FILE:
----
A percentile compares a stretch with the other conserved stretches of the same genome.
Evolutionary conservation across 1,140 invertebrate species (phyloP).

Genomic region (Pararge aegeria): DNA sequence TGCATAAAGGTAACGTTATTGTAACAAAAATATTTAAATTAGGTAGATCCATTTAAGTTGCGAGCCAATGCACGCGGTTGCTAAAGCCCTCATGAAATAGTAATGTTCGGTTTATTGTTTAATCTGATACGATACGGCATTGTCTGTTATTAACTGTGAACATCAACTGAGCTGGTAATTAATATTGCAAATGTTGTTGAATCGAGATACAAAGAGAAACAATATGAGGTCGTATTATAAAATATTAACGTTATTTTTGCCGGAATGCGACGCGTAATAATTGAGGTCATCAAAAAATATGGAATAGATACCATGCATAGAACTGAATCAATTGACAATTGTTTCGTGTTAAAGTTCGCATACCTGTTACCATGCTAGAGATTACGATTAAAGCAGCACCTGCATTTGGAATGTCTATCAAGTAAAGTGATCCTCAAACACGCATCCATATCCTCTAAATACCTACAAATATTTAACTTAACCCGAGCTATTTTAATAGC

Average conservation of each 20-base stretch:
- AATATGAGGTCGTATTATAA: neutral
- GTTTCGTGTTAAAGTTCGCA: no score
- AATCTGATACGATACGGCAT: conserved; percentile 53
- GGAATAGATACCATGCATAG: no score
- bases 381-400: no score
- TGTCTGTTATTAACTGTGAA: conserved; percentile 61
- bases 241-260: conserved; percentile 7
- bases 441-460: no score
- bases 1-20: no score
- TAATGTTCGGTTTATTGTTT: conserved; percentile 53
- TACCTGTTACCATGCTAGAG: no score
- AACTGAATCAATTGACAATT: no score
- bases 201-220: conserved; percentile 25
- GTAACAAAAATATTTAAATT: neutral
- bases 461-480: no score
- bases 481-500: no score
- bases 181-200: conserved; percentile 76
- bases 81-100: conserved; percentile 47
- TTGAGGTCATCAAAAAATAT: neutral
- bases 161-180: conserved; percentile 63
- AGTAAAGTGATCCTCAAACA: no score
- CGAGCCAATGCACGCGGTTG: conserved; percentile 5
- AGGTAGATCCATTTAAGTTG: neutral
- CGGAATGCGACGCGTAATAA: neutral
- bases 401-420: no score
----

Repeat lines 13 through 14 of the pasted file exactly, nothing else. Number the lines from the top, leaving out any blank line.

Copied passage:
- bases 1-20: no score
- TAATGTTCGGTTTATTGTTT: conserved; percentile 53